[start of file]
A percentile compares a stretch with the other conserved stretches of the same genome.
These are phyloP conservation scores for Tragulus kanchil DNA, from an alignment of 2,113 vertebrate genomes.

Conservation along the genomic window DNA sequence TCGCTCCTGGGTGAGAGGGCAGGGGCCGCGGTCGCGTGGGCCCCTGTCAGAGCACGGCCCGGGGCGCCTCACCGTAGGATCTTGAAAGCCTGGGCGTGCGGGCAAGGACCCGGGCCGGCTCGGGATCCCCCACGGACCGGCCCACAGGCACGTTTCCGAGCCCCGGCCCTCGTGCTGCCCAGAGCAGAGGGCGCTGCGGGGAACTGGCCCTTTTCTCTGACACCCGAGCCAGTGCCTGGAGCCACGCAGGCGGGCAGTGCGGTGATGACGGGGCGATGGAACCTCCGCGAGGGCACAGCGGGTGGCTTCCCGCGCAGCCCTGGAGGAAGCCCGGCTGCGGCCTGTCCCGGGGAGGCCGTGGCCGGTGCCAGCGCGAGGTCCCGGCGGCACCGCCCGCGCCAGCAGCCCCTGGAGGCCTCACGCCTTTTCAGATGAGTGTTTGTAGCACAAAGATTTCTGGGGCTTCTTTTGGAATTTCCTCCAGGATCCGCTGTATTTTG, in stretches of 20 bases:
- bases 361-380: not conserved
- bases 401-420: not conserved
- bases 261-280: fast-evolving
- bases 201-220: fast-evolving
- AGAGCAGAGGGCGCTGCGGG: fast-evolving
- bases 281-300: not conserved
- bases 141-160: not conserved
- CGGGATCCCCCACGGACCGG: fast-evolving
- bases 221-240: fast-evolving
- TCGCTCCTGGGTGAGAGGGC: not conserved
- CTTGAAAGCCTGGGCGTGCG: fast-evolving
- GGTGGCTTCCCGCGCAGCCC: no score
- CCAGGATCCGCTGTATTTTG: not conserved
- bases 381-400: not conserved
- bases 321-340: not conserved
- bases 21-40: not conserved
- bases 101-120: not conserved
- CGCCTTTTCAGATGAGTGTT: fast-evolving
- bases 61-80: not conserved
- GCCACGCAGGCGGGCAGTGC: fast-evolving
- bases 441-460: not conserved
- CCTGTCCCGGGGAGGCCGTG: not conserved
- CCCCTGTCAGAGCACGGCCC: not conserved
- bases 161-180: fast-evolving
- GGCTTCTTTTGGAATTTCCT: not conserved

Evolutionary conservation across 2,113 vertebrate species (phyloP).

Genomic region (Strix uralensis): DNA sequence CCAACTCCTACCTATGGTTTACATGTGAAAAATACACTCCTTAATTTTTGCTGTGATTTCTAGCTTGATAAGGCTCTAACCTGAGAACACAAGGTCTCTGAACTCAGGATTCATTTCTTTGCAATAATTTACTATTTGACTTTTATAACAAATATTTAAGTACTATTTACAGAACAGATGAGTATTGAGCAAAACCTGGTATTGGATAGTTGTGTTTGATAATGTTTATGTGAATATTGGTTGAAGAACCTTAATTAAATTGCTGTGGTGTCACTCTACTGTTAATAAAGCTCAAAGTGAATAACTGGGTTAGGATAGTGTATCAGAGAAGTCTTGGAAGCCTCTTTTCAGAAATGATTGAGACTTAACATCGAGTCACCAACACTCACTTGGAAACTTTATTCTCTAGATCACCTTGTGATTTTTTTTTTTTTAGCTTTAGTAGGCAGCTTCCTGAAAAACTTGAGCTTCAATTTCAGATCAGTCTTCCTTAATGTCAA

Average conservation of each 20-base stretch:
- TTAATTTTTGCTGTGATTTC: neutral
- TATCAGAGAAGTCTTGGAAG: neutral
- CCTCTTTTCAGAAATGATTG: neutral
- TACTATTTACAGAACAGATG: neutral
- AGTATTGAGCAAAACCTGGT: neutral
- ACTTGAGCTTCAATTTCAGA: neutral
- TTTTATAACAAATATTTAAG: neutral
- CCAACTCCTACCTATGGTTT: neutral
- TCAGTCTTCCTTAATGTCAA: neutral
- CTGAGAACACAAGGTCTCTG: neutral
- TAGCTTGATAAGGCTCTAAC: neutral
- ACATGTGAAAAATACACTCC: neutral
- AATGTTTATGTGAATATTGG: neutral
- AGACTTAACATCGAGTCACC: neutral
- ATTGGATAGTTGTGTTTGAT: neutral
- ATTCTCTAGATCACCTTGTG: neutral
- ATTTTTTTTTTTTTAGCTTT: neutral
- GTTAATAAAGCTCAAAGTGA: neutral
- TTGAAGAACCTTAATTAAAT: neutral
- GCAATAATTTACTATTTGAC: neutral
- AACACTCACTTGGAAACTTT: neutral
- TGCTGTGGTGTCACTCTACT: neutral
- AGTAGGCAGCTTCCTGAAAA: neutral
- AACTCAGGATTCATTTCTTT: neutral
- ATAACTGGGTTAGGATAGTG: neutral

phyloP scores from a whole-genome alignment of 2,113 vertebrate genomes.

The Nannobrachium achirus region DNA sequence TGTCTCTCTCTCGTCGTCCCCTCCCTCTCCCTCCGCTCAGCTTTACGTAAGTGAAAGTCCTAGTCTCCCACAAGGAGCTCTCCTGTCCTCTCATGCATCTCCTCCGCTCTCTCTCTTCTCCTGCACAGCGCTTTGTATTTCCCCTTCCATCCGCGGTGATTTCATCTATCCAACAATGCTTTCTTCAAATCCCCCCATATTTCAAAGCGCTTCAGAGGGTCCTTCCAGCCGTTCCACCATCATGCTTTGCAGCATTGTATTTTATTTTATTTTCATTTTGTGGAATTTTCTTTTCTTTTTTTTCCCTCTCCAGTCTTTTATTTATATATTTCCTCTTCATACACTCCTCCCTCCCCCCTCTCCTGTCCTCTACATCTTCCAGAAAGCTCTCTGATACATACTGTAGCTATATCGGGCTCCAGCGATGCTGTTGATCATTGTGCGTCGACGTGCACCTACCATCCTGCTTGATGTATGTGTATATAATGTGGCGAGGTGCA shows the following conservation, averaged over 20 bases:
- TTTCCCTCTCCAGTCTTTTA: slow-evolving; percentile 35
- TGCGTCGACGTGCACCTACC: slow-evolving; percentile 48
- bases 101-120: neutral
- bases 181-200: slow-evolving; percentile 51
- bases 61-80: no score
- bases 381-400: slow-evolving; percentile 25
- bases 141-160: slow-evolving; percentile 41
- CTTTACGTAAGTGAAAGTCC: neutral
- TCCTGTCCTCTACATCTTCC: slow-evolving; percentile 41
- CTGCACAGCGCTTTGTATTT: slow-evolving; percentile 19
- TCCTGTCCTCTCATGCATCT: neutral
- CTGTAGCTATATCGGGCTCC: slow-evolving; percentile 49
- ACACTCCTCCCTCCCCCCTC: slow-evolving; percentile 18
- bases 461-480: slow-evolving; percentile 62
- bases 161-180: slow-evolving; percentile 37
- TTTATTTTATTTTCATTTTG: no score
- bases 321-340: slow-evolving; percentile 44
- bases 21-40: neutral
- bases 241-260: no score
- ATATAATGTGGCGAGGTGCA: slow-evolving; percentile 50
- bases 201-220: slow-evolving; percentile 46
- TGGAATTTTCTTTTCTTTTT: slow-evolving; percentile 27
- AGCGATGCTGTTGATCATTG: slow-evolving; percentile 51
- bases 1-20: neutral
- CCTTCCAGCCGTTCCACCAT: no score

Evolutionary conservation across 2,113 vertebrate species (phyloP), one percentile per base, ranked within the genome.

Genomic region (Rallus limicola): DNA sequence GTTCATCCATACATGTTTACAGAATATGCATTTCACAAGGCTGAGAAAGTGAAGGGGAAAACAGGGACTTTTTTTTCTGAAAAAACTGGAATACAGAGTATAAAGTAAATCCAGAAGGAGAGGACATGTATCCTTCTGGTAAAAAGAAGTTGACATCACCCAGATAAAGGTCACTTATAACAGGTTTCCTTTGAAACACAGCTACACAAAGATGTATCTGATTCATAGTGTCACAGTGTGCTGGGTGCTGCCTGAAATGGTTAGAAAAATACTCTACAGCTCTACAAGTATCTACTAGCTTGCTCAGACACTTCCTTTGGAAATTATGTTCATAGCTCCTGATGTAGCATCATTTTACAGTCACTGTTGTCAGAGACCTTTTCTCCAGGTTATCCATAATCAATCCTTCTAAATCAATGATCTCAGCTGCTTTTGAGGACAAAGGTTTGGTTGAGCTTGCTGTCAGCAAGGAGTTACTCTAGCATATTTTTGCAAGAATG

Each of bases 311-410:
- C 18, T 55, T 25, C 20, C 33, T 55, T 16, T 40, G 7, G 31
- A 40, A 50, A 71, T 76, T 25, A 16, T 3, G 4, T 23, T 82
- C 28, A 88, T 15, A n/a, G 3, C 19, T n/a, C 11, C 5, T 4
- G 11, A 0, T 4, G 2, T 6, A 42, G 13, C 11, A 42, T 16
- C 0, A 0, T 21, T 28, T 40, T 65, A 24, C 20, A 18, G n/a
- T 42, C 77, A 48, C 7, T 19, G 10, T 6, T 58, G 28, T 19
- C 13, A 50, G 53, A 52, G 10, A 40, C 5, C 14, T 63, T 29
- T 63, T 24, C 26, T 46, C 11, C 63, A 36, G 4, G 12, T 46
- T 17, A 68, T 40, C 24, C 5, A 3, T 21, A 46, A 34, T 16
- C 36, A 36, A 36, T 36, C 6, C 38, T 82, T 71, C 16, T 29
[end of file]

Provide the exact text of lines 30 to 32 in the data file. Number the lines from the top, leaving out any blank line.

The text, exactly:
Genomic region (Strix uralensis): DNA sequence CCAACTCCTACCTATGGTTTACATGTGAAAAATACACTCCTTAATTTTTGCTGTGATTTCTAGCTTGATAAGGCTCTAACCTGAGAACACAAGGTCTCTGAACTCAGGATTCATTTCTTTGCAATAATTTACTATTTGACTTTTATAACAAATATTTAAGTACTATTTACAGAACAGATGAGTATTGAGCAAAACCTGGTATTGGATAGTTGTGTTTGATAATGTTTATGTGAATATTGGTTGAAGAACCTTAATTAAATTGCTGTGGTGTCACTCTACTGTTAATAAAGCTCAAAGTGAATAACTGGGTTAGGATAGTGTATCAGAGAAGTCTTGGAAGCCTCTTTTCAGAAATGATTGAGACTTAACATCGAGTCACCAACACTCACTTGGAAACTTTATTCTCTAGATCACCTTGTGATTTTTTTTTTTTTAGCTTTAGTAGGCAGCTTCCTGAAAAACTTGAGCTTCAATTTCAGATCAGTCTTCCTTAATGTCAA

Average conservation of each 20-base stretch:
- TTAATTTTTGCTGTGATTTC: neutral